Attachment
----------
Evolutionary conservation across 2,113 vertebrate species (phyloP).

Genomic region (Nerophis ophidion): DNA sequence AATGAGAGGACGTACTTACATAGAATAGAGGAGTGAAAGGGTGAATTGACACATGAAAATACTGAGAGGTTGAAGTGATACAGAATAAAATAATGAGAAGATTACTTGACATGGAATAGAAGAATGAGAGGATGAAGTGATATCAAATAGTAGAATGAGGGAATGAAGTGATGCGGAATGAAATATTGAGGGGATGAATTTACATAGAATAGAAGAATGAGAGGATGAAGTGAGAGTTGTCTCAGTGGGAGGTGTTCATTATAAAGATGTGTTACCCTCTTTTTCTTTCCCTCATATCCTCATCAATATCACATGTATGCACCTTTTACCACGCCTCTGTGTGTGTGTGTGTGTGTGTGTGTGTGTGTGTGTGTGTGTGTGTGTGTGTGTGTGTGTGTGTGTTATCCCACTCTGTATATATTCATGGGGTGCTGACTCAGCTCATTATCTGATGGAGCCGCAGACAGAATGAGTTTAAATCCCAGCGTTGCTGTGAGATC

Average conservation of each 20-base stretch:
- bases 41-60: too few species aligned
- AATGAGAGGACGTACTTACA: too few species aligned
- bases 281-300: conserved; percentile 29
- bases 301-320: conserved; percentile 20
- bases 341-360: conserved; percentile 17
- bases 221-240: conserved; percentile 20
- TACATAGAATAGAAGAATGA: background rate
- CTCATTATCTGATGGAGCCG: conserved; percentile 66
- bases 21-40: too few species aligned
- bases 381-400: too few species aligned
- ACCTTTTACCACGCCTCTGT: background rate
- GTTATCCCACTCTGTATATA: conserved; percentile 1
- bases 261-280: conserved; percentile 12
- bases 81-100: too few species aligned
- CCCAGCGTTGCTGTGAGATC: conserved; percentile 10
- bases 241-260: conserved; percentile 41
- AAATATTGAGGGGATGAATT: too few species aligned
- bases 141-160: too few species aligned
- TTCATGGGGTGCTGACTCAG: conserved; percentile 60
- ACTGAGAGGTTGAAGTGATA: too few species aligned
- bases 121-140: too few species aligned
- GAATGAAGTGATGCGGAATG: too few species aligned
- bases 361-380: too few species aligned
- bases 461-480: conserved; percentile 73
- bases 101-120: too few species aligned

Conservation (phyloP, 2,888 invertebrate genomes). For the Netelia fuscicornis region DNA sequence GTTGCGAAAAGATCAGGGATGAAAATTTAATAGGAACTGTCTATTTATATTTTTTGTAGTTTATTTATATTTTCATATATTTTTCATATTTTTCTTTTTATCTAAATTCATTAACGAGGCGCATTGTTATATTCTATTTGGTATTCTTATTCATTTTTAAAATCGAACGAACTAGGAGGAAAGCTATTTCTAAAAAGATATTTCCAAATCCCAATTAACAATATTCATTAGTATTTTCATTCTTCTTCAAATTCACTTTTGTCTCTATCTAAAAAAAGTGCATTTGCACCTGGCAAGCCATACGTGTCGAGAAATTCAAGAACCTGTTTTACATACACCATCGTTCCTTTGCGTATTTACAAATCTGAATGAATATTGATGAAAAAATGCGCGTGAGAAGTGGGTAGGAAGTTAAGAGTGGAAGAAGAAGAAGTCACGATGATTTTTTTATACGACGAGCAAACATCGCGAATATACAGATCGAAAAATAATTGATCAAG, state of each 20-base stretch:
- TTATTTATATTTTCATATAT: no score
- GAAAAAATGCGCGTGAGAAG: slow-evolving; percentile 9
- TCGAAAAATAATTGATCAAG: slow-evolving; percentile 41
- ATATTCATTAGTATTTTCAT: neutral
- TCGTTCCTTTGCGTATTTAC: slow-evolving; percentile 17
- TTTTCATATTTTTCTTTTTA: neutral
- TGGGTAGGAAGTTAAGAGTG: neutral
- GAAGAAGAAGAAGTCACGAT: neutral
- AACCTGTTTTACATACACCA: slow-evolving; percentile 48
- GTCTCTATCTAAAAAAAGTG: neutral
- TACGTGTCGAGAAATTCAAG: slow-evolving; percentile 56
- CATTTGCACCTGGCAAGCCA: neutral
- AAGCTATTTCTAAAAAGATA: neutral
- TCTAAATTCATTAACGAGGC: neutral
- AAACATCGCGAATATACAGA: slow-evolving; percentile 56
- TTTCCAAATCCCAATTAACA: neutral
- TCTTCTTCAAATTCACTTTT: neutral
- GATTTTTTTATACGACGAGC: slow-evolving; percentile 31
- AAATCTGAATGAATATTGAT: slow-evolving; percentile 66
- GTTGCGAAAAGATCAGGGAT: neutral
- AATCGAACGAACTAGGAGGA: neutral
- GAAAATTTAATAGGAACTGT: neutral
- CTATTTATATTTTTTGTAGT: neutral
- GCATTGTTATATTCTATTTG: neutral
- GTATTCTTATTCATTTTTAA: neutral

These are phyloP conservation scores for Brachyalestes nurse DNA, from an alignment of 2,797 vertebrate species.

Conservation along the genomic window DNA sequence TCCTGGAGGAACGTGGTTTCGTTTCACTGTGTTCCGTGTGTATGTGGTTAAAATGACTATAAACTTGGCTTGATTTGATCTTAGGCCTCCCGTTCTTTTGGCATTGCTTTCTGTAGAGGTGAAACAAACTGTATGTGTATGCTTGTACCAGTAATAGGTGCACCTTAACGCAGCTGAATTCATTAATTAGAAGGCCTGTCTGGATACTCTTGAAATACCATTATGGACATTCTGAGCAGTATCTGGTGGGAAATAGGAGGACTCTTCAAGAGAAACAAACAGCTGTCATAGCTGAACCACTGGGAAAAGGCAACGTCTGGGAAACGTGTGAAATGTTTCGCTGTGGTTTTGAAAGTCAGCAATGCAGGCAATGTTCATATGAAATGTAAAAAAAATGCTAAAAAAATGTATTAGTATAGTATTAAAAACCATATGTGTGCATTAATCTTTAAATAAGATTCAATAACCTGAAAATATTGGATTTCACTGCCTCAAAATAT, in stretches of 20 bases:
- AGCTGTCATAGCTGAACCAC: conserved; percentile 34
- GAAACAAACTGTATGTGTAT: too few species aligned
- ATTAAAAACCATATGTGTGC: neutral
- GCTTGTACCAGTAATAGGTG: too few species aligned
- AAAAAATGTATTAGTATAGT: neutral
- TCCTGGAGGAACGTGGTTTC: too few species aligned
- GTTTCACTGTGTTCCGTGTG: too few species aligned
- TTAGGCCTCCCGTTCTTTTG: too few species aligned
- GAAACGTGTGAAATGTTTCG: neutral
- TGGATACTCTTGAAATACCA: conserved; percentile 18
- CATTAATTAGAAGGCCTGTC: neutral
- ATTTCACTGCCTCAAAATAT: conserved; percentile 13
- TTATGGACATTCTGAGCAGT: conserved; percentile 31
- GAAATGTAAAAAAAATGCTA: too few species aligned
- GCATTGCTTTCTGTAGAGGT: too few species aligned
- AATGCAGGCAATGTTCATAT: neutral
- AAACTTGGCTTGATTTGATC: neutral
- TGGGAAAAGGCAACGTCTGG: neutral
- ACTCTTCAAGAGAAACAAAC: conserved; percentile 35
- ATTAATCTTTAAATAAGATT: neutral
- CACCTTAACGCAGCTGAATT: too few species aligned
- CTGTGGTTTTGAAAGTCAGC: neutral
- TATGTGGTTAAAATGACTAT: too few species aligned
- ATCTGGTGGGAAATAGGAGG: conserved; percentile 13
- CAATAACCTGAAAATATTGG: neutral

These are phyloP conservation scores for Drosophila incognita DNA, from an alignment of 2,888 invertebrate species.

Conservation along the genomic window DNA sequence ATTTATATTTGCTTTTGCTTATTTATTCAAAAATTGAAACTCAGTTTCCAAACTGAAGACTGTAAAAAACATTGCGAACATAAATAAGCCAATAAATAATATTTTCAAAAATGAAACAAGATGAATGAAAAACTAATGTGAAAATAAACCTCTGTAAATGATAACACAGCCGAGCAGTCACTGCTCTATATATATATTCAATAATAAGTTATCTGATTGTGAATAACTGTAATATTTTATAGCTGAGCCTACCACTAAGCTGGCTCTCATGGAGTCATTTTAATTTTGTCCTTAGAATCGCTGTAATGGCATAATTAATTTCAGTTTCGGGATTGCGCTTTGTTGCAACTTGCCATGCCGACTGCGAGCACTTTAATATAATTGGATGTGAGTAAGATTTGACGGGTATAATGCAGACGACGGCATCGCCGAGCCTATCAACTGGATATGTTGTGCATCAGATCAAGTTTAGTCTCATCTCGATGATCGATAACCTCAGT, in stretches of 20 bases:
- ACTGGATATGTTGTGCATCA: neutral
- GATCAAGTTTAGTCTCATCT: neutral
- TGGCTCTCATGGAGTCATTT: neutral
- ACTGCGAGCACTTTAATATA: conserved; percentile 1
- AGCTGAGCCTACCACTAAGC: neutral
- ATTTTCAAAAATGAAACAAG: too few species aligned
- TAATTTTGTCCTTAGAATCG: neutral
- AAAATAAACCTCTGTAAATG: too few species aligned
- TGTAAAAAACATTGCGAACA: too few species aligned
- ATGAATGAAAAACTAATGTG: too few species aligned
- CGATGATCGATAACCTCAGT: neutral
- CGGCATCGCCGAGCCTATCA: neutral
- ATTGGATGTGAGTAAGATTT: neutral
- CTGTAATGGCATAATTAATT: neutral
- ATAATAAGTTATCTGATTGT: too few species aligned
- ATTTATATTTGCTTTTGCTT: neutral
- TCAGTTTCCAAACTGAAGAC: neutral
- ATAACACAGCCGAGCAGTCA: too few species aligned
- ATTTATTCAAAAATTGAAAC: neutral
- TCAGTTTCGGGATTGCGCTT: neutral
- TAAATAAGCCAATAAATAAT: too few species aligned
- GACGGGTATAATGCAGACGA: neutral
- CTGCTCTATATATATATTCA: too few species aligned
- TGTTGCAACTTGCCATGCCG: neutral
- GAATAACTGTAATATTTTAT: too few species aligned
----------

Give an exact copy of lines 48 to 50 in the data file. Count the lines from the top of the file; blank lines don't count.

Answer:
- AAATCTGAATGAATATTGAT: slow-evolving; percentile 66
- GTTGCGAAAAGATCAGGGAT: neutral
- AATCGAACGAACTAGGAGGA: neutral